Written by D.F. Karppi Friday, 19 August 2011 00:00
The East Norwich Civic Association has withdrawn their application for landmark status for the Community Methodist Church. In an Aug. 10 letter to the Landmarks Preservation Commission, Matthew T. Meng, president of the ENCA said, “Having met with the East Norwich Civic Association officers and directors and consulted with many members of the community, and having the entire ENCA board approval, we respectfully requested that the landmark status application we submitted be withdrawn.” He said the reason was because, “The Community United Methodist Church of East Norwich does not want to pursue the landmark status at this time.”
Mr. Meng said he was aware that the town would not give landmark status to a site if the owners were not in agreement. The civic association has been in discussion on the landmarking that was originally thought of by opponents to the cell antenna installation in the steeple of the church to be a help in preventing the project. Mr. Meng felt while that was worth trying – that the church truly deserved landmarking.
Kathy Nastri, CUMC board president said on Aug. 18, that they have been in discussion with the ENCA. She said, “There is real positive work the church and civic association are doing now and in the community. Matt Meng and the ENCA are talking about putting the landmark application on hold at the present time, and even about withdrawing it.” Members of the church saw no benefit to landmark the church since they are already committed to caring for the historic building.
Verizon is, however, pursuing the cell antenna application. A town spokesperson said that Verizon is suing the town. The spokesperson said, “The Town of Oyster Bay and the Town of Oyster Bay Zoning Board of Appeals were served with an Article 78 on June 27, 2011.”
Last week the Town of Oyster Bay Landmarks Preservation Commission announced it had scheduled a special meeting for Wednesday, Aug. 24, to hold additional hearings on the requests to landmark the former Maine Main Inn in Jericho, and the Community United Methodist Church in East Norwich.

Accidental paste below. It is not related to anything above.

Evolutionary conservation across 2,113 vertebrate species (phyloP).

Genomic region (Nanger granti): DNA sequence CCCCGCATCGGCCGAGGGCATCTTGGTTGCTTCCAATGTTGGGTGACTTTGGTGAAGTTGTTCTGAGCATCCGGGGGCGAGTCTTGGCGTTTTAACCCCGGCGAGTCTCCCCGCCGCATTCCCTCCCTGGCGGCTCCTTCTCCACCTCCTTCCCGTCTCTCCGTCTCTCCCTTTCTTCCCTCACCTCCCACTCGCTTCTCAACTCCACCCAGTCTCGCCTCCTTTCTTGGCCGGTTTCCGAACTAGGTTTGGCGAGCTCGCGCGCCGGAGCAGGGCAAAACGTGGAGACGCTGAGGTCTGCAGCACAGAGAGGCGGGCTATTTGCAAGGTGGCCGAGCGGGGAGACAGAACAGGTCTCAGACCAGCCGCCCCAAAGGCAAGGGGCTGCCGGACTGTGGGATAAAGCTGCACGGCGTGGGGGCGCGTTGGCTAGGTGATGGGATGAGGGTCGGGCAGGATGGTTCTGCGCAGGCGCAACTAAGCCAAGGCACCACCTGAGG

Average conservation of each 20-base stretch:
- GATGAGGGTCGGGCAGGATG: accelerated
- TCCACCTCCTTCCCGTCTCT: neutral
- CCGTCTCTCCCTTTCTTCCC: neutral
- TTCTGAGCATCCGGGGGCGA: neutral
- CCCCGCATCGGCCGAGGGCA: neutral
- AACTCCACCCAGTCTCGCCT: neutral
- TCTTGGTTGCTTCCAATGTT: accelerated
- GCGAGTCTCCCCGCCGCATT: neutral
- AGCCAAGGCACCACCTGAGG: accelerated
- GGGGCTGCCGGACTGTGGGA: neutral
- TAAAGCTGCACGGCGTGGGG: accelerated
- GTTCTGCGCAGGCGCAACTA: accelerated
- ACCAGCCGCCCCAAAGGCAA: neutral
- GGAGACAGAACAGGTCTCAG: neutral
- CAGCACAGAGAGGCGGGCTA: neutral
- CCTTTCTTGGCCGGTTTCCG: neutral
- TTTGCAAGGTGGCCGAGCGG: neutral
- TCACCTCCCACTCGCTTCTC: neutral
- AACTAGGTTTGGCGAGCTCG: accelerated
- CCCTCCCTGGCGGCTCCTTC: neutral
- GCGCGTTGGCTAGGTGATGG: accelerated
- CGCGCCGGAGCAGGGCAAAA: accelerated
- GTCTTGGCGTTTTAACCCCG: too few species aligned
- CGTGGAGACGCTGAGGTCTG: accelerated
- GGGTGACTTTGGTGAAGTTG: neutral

The meeting will still be held for the Maine Maid Inn, in the town board hearing room, Town Hall East, 54 Audrey Avenue, Oyster Bay, beginning at 7 p.m. For further information, contact the Department of Planning and Development at 624-6200.
Kurt Velsor, president of the CUMC Council attended the July 28, ENCA meeting and heard the objections to the Verizon proposal to put six antennas into the church steeple from parents whose children attend the Wesley Nursery School. Laura McCue-Haigh said four generations of her family have lived in East Norwich. “I love the town [hamlet]. My children will grow up here. I live on my family farm and we still grow string beans there. I’m trying to bring people here, to make it a community. Antennas in the church steeple are not what East Norwich is about,” she said.
Ms. McCue and another parent gave their view that should the antennas be put in, they will take their children out of the school. Ms. McCue said if money was the issue, the parents would help raise funds for the church.
Mr. Velsor, said at that time that the board would have to agree to continue to work with Verizon for them to fight the ZBA decision.
At the ENCA meeting the church members said the funding they were looking forward to from the Verizon antennas was to be used for outreach purposes. The new pastor is very energetic and is starting a youth group, said Mr. Velsor.
Mr. Velsor said during discussions on the ZBA decision, that if the “black box on the roof” was a problem for the ZBA, that it could be relocated elsewhere.